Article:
Why Is Dick a nickname for Richard

Jonathan Lighter wuxxmupp2000 at GMAIL.COM
Fri Aug 14 14:16:22 UTC 2009

>>   I don't know if you can push the "ease of pronunciation" argument too
far.  For starters, note that Rick, Rob, Will, and Ed are all found.<<

Not all Dark Ages tots found the pronuciation of "Richard," etc.  equally
difficult. And not every Medieval mom encouraged the mispronunciations


On Thu, Aug 13, 2009 at 9:29 PM, Baker, John <JMB at stradley.com> wrote:

> ---------------------- Information from the mail header
> -----------------------
> Sender:       American Dialect Society <ADS-L at LISTSERV.UGA.EDU>
> Poster:       "Baker, John" <JMB at STRADLEY.COM>
> Subject:      Re: Why Is Dick a nickname for Richard
> -------------------------------------------------------------------------------
>        I thought that there were more than these four examples
> (including Hob/Robert), but these are all that immediately come to mind.
> For what it's worth, all of the given names are disyllabic, have the
> accent on the first syllable (as is common with names in English), and
> do not begin with plosives, while all of the nicknames are monosyllabic
> and (except for Hob, which is less commonly used) do begin with
> plosives.
> John Baker
> -----Original Message-----
> From: American Dialect Society [mailto:ADS-L at LISTSERV.UGA.EDU] On Behalf
> Of Laurence Horn
> Sent: Thursday, August 13, 2009 1:40 PM
> Subject: Re: Why Is Dick a nickname for Richard
> At 12:22 PM -0400 8/13/09, Baker, John wrote:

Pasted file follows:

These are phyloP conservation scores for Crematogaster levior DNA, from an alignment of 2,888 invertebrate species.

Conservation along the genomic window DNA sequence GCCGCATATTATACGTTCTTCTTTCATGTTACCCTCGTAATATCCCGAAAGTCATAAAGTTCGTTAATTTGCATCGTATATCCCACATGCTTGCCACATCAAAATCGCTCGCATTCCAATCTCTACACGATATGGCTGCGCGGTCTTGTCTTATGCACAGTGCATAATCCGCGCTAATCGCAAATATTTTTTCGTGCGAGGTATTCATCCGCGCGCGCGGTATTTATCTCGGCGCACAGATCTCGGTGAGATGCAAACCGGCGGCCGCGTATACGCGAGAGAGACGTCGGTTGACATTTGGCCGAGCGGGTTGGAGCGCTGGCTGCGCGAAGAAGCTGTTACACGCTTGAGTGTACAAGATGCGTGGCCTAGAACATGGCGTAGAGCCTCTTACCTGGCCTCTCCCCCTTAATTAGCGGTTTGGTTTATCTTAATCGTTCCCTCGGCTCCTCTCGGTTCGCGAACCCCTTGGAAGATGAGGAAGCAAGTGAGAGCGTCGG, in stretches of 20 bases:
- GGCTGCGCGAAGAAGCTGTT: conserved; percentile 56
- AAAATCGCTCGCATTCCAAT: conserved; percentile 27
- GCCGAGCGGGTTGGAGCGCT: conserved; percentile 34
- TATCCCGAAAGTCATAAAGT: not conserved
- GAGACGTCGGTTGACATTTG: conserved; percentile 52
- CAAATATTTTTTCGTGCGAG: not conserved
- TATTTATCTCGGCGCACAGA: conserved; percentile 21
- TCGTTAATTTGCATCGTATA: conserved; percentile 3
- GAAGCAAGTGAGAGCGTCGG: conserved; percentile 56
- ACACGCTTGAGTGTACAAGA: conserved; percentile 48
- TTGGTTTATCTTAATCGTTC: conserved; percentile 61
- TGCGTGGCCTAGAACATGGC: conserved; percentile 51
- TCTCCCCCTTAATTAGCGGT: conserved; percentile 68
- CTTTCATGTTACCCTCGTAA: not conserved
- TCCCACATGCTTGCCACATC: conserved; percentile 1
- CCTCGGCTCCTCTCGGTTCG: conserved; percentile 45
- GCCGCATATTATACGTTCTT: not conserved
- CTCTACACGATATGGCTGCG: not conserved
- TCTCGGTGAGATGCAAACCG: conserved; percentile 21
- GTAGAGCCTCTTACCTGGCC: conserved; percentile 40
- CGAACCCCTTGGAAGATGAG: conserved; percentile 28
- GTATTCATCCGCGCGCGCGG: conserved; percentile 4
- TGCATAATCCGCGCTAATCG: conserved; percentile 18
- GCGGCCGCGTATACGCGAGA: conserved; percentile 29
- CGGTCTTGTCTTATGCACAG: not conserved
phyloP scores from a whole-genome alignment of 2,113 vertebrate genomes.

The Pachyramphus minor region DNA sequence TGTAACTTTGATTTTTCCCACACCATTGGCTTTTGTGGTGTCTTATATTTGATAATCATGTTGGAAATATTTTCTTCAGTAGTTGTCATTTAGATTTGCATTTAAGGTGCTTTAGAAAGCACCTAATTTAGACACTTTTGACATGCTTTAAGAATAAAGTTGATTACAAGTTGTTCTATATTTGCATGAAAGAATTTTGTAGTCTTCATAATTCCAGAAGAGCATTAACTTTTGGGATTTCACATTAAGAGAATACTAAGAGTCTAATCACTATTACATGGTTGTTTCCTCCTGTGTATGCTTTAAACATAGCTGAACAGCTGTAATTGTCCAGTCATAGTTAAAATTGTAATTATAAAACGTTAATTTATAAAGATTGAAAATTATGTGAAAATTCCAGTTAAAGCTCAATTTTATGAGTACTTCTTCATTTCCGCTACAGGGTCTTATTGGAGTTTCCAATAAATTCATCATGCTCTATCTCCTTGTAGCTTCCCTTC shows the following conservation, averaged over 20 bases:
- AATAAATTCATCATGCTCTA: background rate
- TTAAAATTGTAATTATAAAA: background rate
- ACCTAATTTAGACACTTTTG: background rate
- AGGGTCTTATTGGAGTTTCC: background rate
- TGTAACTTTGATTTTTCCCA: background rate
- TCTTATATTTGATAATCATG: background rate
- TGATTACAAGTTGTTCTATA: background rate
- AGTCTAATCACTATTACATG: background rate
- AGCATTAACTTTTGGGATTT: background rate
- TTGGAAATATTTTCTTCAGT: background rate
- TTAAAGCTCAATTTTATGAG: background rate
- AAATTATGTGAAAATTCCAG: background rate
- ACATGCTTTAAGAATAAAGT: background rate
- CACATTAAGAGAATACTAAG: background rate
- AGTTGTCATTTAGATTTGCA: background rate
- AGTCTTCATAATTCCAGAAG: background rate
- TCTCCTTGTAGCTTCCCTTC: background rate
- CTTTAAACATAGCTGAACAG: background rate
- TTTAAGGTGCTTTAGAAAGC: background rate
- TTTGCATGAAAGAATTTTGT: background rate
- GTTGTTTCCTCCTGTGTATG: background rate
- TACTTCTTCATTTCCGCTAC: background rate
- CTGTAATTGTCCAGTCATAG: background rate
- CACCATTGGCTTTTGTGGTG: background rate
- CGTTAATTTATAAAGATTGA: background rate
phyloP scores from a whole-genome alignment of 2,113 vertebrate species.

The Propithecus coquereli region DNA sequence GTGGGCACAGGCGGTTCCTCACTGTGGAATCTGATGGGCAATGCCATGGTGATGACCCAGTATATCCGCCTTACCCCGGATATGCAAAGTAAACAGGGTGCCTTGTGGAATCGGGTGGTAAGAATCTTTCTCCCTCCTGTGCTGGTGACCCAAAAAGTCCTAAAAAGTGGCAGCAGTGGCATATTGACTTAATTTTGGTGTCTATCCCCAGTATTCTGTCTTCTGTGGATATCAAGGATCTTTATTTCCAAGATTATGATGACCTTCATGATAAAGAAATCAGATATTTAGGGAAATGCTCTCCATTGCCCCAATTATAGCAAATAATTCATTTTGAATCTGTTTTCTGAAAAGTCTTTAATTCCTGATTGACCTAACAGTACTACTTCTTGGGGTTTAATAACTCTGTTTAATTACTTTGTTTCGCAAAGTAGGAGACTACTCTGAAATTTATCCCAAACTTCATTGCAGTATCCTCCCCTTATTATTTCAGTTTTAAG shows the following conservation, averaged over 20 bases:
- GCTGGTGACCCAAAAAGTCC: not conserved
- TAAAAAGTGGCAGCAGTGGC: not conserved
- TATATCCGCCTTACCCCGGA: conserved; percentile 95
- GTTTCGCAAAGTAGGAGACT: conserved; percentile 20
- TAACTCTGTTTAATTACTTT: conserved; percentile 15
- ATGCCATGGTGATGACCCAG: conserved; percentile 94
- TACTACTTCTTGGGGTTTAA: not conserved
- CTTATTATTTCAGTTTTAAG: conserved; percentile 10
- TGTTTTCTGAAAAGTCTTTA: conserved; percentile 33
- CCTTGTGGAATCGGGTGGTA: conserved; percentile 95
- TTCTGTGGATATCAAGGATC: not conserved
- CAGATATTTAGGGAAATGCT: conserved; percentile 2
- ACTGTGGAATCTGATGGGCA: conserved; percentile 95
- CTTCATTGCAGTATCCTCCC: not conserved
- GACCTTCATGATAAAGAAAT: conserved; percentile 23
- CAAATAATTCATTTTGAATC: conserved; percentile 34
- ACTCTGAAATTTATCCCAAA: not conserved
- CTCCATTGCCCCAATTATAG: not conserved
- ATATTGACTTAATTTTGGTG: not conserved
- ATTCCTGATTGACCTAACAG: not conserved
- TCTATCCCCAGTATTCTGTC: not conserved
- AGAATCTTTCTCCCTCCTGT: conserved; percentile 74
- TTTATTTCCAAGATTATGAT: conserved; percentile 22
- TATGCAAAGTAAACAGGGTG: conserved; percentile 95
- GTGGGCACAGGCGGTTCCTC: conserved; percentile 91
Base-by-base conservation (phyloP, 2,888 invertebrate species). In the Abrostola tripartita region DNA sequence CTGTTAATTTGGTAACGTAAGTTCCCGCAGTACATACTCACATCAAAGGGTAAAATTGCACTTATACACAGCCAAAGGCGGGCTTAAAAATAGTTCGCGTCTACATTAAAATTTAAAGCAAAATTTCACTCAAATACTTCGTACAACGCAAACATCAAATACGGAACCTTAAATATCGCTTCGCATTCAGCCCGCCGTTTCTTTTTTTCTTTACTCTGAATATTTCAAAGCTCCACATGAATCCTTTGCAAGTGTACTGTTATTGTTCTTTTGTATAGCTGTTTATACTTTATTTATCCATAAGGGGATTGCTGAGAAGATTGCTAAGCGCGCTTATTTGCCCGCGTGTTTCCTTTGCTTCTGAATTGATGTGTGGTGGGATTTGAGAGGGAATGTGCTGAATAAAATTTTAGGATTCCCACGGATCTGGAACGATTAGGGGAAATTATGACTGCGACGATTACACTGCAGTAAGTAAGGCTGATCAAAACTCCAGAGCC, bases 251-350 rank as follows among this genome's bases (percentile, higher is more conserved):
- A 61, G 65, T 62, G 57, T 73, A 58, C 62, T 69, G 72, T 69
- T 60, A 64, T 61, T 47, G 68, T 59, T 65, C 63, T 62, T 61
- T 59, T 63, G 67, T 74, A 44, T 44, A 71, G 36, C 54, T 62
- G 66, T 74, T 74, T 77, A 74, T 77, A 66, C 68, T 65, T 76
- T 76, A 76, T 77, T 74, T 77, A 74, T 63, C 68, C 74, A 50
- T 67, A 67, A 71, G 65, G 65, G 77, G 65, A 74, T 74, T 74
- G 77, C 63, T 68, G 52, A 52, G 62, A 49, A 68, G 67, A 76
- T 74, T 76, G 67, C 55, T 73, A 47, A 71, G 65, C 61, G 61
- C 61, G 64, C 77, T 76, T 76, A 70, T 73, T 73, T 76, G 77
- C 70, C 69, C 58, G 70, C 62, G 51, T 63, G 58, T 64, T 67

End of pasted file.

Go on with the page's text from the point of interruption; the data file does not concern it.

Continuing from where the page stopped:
> >         I'm not sure what to make of the original post, but I think
> >any real answer does need to take account of the fact that some
> >traditional nicknames are rhyming short forms of the full given name,
> >such as Dick/Richard, Bob/Robert, Bill/William, and Ted/Edward.
> >
> >
> >John Baker
> But I think you still need to bring in ease of pronunciation to explain
> the *direction* of the substitutions.  "Wen" rhymes with "Ben", but I
> doubt you get changes in that direction, or "Wabs" for "Barbara"/"Babs".
> Or "Rave" and "Ran" for "Dave" and "Dan".  And this is sheer
> speculation, but perhaps "Bob" (instead of "Dob") for "Robert" might be
> anticipatory influence from (or assimilation to) the upcoming [b].
> While as Arnold notes the OED doesn't do proper names, surely
> *someone* has written a book (or at least a dissertation) on this
> stuff...
> LH
>  ------------------------------------------------------------
> The American Dialect Society - http://www.americandialect.org

"There You Go Again...Using Reason on the Planet of the Duck-Billed

The American Dialect Society - http://www.americandialect.org

More information about the Ads-l mailing list